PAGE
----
Study of Number Systems
In this article we will have a detailed study of number systems, their presentation and conversion from one number system to another.
A number system is a code that uses symbols to count the number of items.
Decimal Number System:
The decimal number system is the most commonly and widely used number system. It uses the symbols 0,1,2,3,4,5,6,7,8 and 9. Thus, the decimal system has ten digits for counting the items.
Since there are ten digits in this group, we say the number system has a base or radix of 10. In the decimal number system, numbers greater than 9 are represented by repeatedly using these digits in a definite order, as illustrated below:
Consider the decimal number 754. We may write this as (754)_{10}, where the subscript 10 shows that 754 is a decimal number. This is a short form of writing, which may be expanded as:
Where 7, 5 and 4 are the coefficients of the appropriate powers of ten (i.e. 10_{}^{2}, 10^{1} and 10^{0} respectively).
Larger numbers can be expressed similarly by writing them as coefficients of the powers of ten.
Let us now consider a situation wherein we want to represent the decimal numbers using electrical signals. To do so, we require a switch, which can assume ten different voltage levels. However, at present, there is no electric switch that can assume ten different voltage levels. Hence we are unable to use the decimal number system as the number system on which logic and switching circuits and systems are based. This is the major disadvantage of the decimal number system.
Binary Number System:
Consider an ordinary electric switch. As we know that this switch has two states of operations: ON and OFF. If we assign 0 to the OFF – state and 1 to the ON- state, then we can use the switch to represent the numbers system, which has digit 0 and 1 as its basic members. This number system, which has 0 and 1 as its basic members, is known as the binary number system.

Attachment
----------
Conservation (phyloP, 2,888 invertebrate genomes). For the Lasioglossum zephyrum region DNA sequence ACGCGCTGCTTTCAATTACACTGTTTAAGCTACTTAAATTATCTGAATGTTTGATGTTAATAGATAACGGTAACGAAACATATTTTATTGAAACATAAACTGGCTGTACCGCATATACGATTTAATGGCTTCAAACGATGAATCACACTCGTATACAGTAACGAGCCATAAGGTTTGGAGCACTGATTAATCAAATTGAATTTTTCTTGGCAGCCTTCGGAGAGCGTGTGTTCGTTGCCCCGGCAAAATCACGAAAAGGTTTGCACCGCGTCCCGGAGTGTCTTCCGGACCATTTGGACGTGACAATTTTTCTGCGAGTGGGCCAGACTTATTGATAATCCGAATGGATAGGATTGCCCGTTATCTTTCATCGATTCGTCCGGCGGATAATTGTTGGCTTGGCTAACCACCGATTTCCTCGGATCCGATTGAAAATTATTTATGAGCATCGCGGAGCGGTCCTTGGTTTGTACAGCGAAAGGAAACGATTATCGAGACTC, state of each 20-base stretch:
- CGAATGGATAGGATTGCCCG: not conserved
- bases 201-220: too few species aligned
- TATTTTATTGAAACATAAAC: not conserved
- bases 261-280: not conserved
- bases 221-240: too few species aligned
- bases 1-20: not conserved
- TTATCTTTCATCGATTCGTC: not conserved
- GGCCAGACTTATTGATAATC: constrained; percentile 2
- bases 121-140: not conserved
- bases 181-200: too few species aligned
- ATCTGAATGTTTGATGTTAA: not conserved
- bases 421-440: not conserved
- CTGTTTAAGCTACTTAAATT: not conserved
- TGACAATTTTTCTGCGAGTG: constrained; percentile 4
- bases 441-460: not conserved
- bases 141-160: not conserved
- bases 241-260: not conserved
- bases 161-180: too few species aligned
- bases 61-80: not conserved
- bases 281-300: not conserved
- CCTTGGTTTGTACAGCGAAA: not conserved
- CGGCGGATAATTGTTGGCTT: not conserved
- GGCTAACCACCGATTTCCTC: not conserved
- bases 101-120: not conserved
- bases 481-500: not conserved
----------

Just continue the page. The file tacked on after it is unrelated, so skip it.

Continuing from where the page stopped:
We may replace mechanical switches with electronic switches such as diodes and transistors. Electronic switches have several advantages over mechanical switches such as:
- Electronics switches are extremely fast.
- They occupy very small space.
- Cost of an electronic switch is much lower than that of a mechanical switch.
- Electronic switches are available on integrated-circuit form.
- Complex logic functions can be easily realized by using electronic switches.
Hence, the binary number system is the most suitable number system to represent logic functions.
The Binary Number System
The binary number system uses a radix of 2. The members of this number system are 0 and 1 and these are used to represent any number in this number system. For example (10110)_{2} represents a binary number, where the digits 1,0,1,1 and 0 represents coefficients of appropriate powers of 2. The number (101101)_{2} may be expanded as below:
= 22
The decimal equivalent of this number is obtained by converting the powers of 2 to their decimal values. Thus;
Using this procedure we can convert any binary number into its equivalent decimal number.
Conversion from Decimal into Binary:
There are two methods for converting decimal numbers into their corresponding binary numbers.
- Method-1: By Actual Division
Example : Convert the decimal number 294_{10} into its binary number equivalent.
Solution: Divide the given number repeatedly by 2.
In each division, if the number is exactly divisible by 2, we put a 0 as remainder against the number on its right-hand side.
If the number is not exactly divisible by 2, we put a 1 as the remainder.
We proceed like this up to the last digit.
Then we read upwards as shown by the direction of arrow, to get the required binary number.
Number | 294 | |||
divide by 2 | ||||
result | 147 | remainder | 0 (LSB) | |
divide by 2 | ||||
result | 73 | remainder | 1 | |
divide by 2 | ||||
result | 36 | remainder | 1 | |
divide by 2 | ||||
result | 18 | remainder | 0 | |
divide by 2 | ||||
result | 9 | remainder | 0 | |
divide by 2 | ||||
result | 4 | remainder | 1 | |
divide by 2 | ||||
result | 2 | remainder | 0 | |
divide by 2 | ||||
result | 1 | remainder | 0 | |
divide by 2 | ||||
result | 0 | remainder | 1 (MSB) |